San Francisco, Oct 16 : Facing backlash over blocking a New York Post article criticising Democratic presidential nominee Joe Biden and his son, Twitter has now decided to make changes to its hacked materials policy.
Twitter introduced the “Hacked Materials Policy” back in 2018 to discourage and mitigate harms associated with hacks and unauthorised exposure of private information.
After the New York Post published a series of stories on Wednesday citing emails, purportedly sent by Biden’s son, Twitter blocked users from posting pictures of the emails or links to two of the New York Post’s stories, citing its rules against sharing “content obtained through hacking that contains private information.”
But now Twitter wants to change this policy because it thinks that there could be many unintended consequences to journalists, whistleblowers and others in ways “that are contrary to Twitter’s purpose of serving the public conversation.”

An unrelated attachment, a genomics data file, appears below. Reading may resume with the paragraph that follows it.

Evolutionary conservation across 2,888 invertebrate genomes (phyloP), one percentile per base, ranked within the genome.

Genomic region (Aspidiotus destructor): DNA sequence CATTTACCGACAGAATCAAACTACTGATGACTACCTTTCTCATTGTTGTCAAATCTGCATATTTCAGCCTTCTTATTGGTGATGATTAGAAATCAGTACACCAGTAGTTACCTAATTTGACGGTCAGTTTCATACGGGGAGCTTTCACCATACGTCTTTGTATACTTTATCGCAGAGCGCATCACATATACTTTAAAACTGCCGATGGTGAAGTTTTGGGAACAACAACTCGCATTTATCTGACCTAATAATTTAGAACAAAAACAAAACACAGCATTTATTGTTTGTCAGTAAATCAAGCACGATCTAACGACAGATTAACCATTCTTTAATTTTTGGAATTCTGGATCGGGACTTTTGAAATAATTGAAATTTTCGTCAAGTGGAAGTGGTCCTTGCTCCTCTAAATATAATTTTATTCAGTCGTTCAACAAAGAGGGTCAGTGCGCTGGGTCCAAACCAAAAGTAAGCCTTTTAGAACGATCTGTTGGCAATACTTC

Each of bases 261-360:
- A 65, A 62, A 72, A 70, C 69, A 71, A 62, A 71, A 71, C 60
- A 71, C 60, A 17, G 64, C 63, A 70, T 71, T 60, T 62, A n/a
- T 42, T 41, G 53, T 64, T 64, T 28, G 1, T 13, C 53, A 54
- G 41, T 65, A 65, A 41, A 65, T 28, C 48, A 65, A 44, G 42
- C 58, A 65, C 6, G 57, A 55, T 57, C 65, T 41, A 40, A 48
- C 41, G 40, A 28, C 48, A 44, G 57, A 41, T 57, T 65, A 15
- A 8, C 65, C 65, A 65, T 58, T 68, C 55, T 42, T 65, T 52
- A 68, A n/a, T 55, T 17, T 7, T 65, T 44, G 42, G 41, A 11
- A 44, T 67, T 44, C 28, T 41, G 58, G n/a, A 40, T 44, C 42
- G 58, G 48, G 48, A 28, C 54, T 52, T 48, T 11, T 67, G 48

“Over the last 24 hours, we’ve received significant feedback (from critical to supportive) about how we enforced our Hacked Materials Policy yesterday, After reflecting on this feedback, we have decided to make changes to the policy and how we enforce it,” Vijaya Gadde, Legal, Policy and Trust & Safety Lead at Twitter said in a series of tweets on Thursday.
“We believe that labeling Tweets and empowering people to assess content for themselves better serves the public interest and public conversation. The Hacked Material Policy is being updated to reflect these new enforcement capabilities,” she said.
However, Twitter is still blocking a New York Post article criticising Biden under the other reason it had cited on Wednesday.
Twitter said that the “images contained in the articles include personal and private information — like email addresses and phone numbers — which violate our rules”.
Facebook also limited the spread of the story, saying the story had made unverified claims about Hunter Biden’s Ukraine business and therefore the story was eligible for third-party fact-checking.